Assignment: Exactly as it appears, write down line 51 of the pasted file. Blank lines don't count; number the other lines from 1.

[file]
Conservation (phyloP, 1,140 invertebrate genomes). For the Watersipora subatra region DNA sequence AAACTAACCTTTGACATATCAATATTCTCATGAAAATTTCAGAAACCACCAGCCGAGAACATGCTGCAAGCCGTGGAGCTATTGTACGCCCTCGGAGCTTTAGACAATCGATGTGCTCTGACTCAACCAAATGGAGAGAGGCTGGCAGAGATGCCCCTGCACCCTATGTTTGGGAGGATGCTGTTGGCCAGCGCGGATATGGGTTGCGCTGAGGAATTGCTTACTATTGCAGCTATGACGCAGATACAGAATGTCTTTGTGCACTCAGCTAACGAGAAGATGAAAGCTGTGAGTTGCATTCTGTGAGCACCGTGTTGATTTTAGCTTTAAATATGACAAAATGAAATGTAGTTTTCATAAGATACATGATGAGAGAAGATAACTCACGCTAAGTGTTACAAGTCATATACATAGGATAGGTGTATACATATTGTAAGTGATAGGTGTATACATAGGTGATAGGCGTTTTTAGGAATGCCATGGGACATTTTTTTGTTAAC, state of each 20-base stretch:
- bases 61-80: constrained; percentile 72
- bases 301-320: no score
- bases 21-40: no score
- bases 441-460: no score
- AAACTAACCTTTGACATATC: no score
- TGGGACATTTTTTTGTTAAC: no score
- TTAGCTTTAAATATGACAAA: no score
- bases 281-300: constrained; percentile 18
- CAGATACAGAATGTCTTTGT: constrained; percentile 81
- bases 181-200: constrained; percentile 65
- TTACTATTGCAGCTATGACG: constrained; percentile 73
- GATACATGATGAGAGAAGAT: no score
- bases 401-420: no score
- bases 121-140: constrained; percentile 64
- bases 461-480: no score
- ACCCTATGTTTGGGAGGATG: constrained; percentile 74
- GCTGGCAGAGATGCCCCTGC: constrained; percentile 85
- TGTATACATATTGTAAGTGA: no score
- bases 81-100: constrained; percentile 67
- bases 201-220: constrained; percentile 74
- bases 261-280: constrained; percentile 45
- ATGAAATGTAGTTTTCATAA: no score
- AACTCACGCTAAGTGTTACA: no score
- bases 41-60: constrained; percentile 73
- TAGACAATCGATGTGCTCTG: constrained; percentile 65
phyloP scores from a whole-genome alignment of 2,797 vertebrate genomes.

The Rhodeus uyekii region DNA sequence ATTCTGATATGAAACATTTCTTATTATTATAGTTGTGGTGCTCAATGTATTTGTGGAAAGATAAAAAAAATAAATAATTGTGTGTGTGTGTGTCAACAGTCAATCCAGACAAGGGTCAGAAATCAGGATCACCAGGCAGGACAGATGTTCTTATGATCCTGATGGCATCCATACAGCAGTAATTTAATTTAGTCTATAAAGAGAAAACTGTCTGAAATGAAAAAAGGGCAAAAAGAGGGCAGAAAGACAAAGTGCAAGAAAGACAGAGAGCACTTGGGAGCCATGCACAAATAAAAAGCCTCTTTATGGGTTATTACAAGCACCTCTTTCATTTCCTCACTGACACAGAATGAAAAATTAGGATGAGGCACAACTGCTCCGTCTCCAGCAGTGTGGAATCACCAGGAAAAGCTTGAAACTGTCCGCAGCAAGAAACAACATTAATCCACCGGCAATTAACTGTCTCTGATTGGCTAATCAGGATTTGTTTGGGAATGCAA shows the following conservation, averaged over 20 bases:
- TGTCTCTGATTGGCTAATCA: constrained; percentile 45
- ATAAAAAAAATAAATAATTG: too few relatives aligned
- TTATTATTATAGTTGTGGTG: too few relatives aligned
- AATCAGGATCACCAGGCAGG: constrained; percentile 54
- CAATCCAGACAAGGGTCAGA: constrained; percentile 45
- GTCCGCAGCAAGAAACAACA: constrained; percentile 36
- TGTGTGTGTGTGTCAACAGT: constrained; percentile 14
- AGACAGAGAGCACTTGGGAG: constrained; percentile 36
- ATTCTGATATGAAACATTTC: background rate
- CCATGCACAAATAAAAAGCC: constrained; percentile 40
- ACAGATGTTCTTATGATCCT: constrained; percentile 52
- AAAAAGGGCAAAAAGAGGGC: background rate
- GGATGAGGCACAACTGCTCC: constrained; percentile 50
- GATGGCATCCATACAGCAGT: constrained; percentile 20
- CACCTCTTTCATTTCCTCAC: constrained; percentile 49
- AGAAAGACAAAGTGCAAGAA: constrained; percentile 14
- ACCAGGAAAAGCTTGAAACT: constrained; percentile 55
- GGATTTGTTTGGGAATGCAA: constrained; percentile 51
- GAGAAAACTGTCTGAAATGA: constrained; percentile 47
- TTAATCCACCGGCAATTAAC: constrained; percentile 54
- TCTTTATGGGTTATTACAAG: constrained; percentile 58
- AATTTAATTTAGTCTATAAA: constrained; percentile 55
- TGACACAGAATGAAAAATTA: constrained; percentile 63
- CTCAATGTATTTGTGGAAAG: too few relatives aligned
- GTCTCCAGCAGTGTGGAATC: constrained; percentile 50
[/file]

- TGACACAGAATGAAAAATTA: constrained; percentile 63